Rule 49(b) provides a district court with three options after determining that a jury's general verdict is inconsistent with its answers to special interrogatories. The district court may either enter judgment in accordance with the jury's answers notwithstanding the general verdict, it may consult with the jury in order to resolve the conflict between the answers and the verdict, or it may order a new trial.

The district court's power to invoke Rule 49(b) is not without limits. It is well established that when there is tension between a general verdict and written interrogatories the district court must attempt to sustain the judgment by harmonizing the answers and the verdict. A court may exercise its authority under Rule 49(b) and enter judgment in accordance with the answers only if it is not reasonably possible to resolve the apparent inconsistency between the answers and the verdict. Los Angeles Nut House v. Holiday Hardware Corp., 825 F.2d 1351, 1353-54 (9th Cir. 1987).

In the instant case, the district court determined that the jury's general verdict and its answers to the two special interrogatories were inconsistent. It then exercised its discretion and chose to enter judgment in accordance with the answers to the special interrogatories and in favor of Reyes. In so doing, we find that the district court erred.

We are convinced that it is possible to resolve the apparent inconsistency between the general verdict and the answers to the special interrogatories in the instant case. The verdict form required the jury to first determine the question of liability. By entering a general verdict in favor of Wilks, the jury must have concluded that Reyes' actions violated Wilks' constitutional rights. The jury then considered the special interrogatories. By concluding that Wilks was not entitled to damages, the jury was presumably indicating that it did not believe Wilks suffered injury as a result of the incident. Under this interpretation of the jury's actions, the general verdict can be upheld.

Reyes counters by adopting the district court's reasoning. He emphasizes that the jury was specifically instructed to return a verdict for Wilks in "some nominal sum" if it found that Reyes violated Wilks' civil rights. By not awarding damages, Reyes argues that the jury did not think Wilks suffered a constitutional injury. Because constitutional injury is a prerequisite for a Sec. 1983 violation, Reyes contends that he is entitled to have judgment entered in his favor.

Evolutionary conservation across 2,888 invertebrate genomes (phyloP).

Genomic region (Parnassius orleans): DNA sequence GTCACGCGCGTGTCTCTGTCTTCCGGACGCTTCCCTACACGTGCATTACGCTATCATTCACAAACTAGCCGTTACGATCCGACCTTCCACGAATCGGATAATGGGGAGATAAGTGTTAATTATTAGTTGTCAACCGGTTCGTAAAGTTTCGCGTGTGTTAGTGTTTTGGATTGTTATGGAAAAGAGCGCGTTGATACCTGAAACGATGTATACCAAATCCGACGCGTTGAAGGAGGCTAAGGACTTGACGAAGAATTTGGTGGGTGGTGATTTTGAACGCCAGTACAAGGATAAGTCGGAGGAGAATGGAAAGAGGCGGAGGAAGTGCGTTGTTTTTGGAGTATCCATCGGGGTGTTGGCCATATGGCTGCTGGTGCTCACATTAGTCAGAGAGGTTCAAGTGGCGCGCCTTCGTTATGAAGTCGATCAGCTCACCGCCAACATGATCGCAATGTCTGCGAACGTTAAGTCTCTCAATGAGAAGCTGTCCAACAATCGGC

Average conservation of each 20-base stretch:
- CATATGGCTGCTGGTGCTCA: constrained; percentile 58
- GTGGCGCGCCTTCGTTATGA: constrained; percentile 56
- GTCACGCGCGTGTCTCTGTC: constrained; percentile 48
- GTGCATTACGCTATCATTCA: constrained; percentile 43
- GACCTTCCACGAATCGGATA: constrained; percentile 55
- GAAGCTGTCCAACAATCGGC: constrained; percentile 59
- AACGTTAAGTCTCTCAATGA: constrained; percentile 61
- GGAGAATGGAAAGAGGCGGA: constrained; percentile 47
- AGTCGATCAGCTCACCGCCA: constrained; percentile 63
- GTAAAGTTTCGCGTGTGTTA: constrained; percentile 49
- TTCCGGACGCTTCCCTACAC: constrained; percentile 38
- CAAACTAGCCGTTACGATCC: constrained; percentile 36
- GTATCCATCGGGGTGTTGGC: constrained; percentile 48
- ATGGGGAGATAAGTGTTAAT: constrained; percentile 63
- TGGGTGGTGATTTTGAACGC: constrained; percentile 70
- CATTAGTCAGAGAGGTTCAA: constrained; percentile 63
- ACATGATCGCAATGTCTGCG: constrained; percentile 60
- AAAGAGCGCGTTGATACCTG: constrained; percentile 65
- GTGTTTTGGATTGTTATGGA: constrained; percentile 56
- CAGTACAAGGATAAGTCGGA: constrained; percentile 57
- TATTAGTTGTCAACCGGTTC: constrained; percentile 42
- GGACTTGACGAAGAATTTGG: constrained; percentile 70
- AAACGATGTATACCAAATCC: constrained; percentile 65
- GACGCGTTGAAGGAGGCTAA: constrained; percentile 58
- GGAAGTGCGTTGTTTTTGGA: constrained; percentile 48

While this interpretation of the jury's verdict and its answers to the special interrogatories is not unreasonable, we do not find it persuasive. It requires reasoning backward from the jury's failure to award damages. This is artificial in the sense that the jury was instructed to enter a verdict for one of the parties before it reached the question of damages. The jury presumably followed the instructions, and arrived at its general verdict in favor of Wilks only after concluding that Reyes intentionally violated Wilks' constitutional rights.

Jury Instruction 41 told the jury that if it found for the plaintiff, "you will award him a sum which will compensate reasonably for any pain." In the verdict form, in the blank next to "nominal or compensatory damages," the jury filled in "zero." These can be reconciled on the basis that the jury concluded that Wilks had suffered constitutional injury, in the sense that his constitutional rights were violated, but did not suffer "pain."

The jury was also instructed that if it found no actual damages, "then you must return a verdict for that plaintiff in some nominal sum, such as one dollar." This instruction did not preclude the jury from concluding that "zero" was a nominal sum, and that no greater amount was permissible without proof of "pain." While "nominal" for the purpose of damages awards means "insignificantly small or trifling," in a lay sense it also means "in name only." American Heritage Dictionary 845 (2d ed. 1985). Zero damages would be damages in name only, and would reconcile the jury's answer to the special interrogatory with the general verdict. Thus, because the general verdict and the answers to the special interrogatories can be reconciled, we hold that the district court erred by entering judgment in favor of Reyes pursuant to Rule 49(b), rather than awarding a judgment for Wilks in the amount of one dollar in damages.

Reyes asks this court to affirm the district court's entry of judgment in his favor on the ground that he is entitled to qualified immunity. Reyes contends that he acted reasonably in stopping Wilks because he was concerned that Wilks had violated two Los Angeles County Municipal Ordinances. According to Reyes, this excuses any Fourth Amendment violation resulting from excessive use of force. The jury rejected Reyes' defense of qualified immunity, and there was evidence to support their verdict.